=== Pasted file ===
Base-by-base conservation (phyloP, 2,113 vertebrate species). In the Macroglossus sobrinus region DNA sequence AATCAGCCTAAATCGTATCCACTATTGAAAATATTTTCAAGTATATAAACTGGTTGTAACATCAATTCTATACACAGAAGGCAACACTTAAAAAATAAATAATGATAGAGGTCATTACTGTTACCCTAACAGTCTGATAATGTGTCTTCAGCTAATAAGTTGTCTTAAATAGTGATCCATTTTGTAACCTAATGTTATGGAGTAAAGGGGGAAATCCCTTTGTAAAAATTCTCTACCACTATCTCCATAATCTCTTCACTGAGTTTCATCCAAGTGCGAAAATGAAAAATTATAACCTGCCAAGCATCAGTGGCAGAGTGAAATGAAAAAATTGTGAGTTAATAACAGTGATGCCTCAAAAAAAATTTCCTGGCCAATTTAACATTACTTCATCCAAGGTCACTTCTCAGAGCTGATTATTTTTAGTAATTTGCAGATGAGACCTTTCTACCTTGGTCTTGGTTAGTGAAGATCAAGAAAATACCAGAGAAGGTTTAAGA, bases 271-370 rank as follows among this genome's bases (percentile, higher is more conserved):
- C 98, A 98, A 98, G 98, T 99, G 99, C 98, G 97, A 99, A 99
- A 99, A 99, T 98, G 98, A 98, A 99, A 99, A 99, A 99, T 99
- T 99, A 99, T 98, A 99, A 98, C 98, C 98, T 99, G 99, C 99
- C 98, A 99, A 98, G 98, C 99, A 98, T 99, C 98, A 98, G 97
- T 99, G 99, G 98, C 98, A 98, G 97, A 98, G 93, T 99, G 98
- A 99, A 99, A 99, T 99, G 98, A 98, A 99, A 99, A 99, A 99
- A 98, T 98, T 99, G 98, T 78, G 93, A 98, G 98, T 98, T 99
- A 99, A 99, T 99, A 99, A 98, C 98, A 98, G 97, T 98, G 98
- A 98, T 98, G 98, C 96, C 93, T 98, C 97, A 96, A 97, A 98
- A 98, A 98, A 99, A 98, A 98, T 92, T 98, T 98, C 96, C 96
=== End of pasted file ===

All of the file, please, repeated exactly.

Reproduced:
Base-by-base conservation (phyloP, 2,113 vertebrate species). In the Macroglossus sobrinus region DNA sequence AATCAGCCTAAATCGTATCCACTATTGAAAATATTTTCAAGTATATAAACTGGTTGTAACATCAATTCTATACACAGAAGGCAACACTTAAAAAATAAATAATGATAGAGGTCATTACTGTTACCCTAACAGTCTGATAATGTGTCTTCAGCTAATAAGTTGTCTTAAATAGTGATCCATTTTGTAACCTAATGTTATGGAGTAAAGGGGGAAATCCCTTTGTAAAAATTCTCTACCACTATCTCCATAATCTCTTCACTGAGTTTCATCCAAGTGCGAAAATGAAAAATTATAACCTGCCAAGCATCAGTGGCAGAGTGAAATGAAAAAATTGTGAGTTAATAACAGTGATGCCTCAAAAAAAATTTCCTGGCCAATTTAACATTACTTCATCCAAGGTCACTTCTCAGAGCTGATTATTTTTAGTAATTTGCAGATGAGACCTTTCTACCTTGGTCTTGGTTAGTGAAGATCAAGAAAATACCAGAGAAGGTTTAAGA, bases 271-370 rank as follows among this genome's bases (percentile, higher is more conserved):
- C 98, A 98, A 98, G 98, T 99, G 99, C 98, G 97, A 99, A 99
- A 99, A 99, T 98, G 98, A 98, A 99, A 99, A 99, A 99, T 99
- T 99, A 99, T 98, A 99, A 98, C 98, C 98, T 99, G 99, C 99
- C 98, A 99, A 98, G 98, C 99, A 98, T 99, C 98, A 98, G 97
- T 99, G 99, G 98, C 98, A 98, G 97, A 98, G 93, T 99, G 98
- A 99, A 99, A 99, T 99, G 98, A 98, A 99, A 99, A 99, A 99
- A 98, T 98, T 99, G 98, T 78, G 93, A 98, G 98, T 98, T 99
- A 99, A 99, T 99, A 99, A 98, C 98, A 98, G 97, T 98, G 98
- A 98, T 98, G 98, C 96, C 93, T 98, C 97, A 96, A 97, A 98
- A 98, A 98, A 99, A 98, A 98, T 92, T 98, T 98, C 96, C 96